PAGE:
The business of online retail is a complicated and difficult beast to tame. There are many entrepreneurs that try their luck in this arena and only so few will find success. Failure is often not due to poor ideas however, it is more often than not due to poor execution. If someone owns or manages an ecommerce business, chances are the products they sell, or services they offer are of quality and there is a demand in the market for them.


Intro: Part One, The Art of eCommerce Marketing

That is of course assuming before anyone put the effort into starting an online business, they would have first determined there is a need/want for it. Like the sayings go: You can’t easily sell a sailboat in the dessert or an icebox in the arctic.So that begs the question: If certain products or services are wanted, and few people would start selling products and services that no one cared for, then why do so many online businesses fail? You would imagine that a greater number would be successful, or rather, not have such a difficult time staying afloat. Now there are of course a multitude of possible reasons here, which include but are not limited to: Competition, Public Relations, Brand Awareness, Brand Recognition (there is a difference between being aware of something and recognizing it), Brand Reputation, Site Design, User Experience, Pricing, Website Health, Search Engine Rankings, Paid Advertising, Affiliates, Management, and on and on and on.

But for every single reason that something may go awry there is one common thread interwoven throughout them all, and that is at some point, wrong thinking which resulted in performing wrong actions occurred. It’s unlikely that any single mistake or misstep made would be crippling, but cumulatively over time, many mistakes can easily take down the most entrenched and seemingly successful business. The problem is, managers may not recognize their mistakes, or worse yet, not appreciate or accept them until it’s too late.

Logical fallacies and cognitive errors affect our personal everyday lives, both to a great extent and unknowingly, so it only makes sense that similar mistakes would be made in our dealings with the business and ecommerce world. People frequently make systematic errors in judgment due to certain barriers of their logic, often repeating the same action expecting different results. These errors occur time after time, and eventually it will appear as though they are outside of your control since they occur so often. But don’t fool yourself, nearly any problem you come across online can be remedied and countless anecdotes exist of businesses perhaps not seeking out a solution, but merely stumbling across it. Many times finding a solution to a problem they didn’t even know existed or was in their control. This point obviously should not be hoped for, just don’t expect fortune to favor you and provide solutions to fall in your lap. Understand that you have far more influence online than you may actually appreciate and likely make numerous cognitive errors that you’re not even realizing exist.

Notes To Keep In Mind

Before we light this firecracker, here are a few points to keep in mind. The errors and fallacies included in this series are not, nor will they ever be, complete—simply because the topic is so vast, and new ideas and concepts can arise seemingly overnight. We will continually update this series with new parts, introducing both new ideas as well as well-known cognitive errors as they relate to business and ecommerce. So keep checking back in. The grand majority of these errors are related to one another, so as you read on and discover more, the idea of logical fallacies in business dealings become ever more apparent and easier to understand, predict, and protect yourself against.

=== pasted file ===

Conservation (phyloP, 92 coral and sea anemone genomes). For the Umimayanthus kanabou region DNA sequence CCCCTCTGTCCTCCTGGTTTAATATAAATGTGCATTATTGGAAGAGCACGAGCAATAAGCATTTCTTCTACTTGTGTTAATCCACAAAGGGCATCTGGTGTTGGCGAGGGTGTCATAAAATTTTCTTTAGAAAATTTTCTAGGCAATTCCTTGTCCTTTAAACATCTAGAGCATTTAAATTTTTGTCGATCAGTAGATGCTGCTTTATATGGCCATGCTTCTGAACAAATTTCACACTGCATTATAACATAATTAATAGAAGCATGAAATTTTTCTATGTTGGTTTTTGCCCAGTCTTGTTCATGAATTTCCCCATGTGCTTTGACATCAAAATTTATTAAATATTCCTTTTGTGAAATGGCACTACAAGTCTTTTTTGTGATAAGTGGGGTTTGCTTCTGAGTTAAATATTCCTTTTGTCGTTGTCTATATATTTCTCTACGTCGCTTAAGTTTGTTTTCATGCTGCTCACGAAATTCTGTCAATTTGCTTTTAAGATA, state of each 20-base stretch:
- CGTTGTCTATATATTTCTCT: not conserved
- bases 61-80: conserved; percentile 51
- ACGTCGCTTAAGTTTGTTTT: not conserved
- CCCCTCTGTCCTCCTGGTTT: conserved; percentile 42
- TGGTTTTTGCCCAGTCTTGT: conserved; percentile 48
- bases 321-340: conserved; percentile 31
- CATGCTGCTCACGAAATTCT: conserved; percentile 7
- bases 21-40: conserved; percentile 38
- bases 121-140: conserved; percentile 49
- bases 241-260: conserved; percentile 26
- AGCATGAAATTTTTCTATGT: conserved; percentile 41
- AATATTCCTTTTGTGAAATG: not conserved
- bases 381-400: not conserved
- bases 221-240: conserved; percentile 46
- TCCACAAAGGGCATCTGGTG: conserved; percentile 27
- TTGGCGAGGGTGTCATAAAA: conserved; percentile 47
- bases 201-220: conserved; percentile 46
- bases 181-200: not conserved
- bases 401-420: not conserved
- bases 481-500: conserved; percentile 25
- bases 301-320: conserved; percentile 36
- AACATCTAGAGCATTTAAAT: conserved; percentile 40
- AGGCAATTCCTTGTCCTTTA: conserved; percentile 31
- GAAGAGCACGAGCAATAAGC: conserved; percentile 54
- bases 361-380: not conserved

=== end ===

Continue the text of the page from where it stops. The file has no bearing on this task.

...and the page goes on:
You may find many of the points made within this series to be common sense, and if you do that is wonderful! But I would urge the reader to explore the ideas herein further for both themselves and their businesses. Remember that biases, logical fallacies, and cognitive errors occur without warning and rather are often times completely counterintuitive, making them extremely hard to identify especially upon self-reflection. It’s always easier to call out the errors when you see them in others as opposed to yourself.

This is all to say that the more you know and the better you understand your own cognitive missteps, or the possibility for them, the better off your ecommerce business will likely be. This series will by no means be a “12-steps to running an error free business” piece. Cognitive errors are deeply engrained, often times for good reason (as they are all mostly evolutionary traits), so going against what could easily simply be called nature is difficult at times. Like holding your breath underwater, you can do it, but not for long. Eventually you need to come up for air. But in time, and with practice, you can dramatically lengthen the time you spend underwater holding your breath. The same will be true for learning your own peculiar logical fallacies. You’ll try to contain and restrain them, be ever watchful and aware… but eventually you’ll likely mess up again. One will slip through. But this is expected, and the most anyone could ever do is to try and be aware of their existence. To understand that cognitive errors do exist, logical fallacies do make a difference, and they are well worth the time it takes to learn them.

So without further ado, let’s get into it… or rather let’s get intuit. Because really we’re working towards understanding these points intuitively. Otherwise you’ll fail to ever see them coming. The subterfuge of cognitive errors knows no bounds. Prepare yourself…

Part 1. Successfulness Bias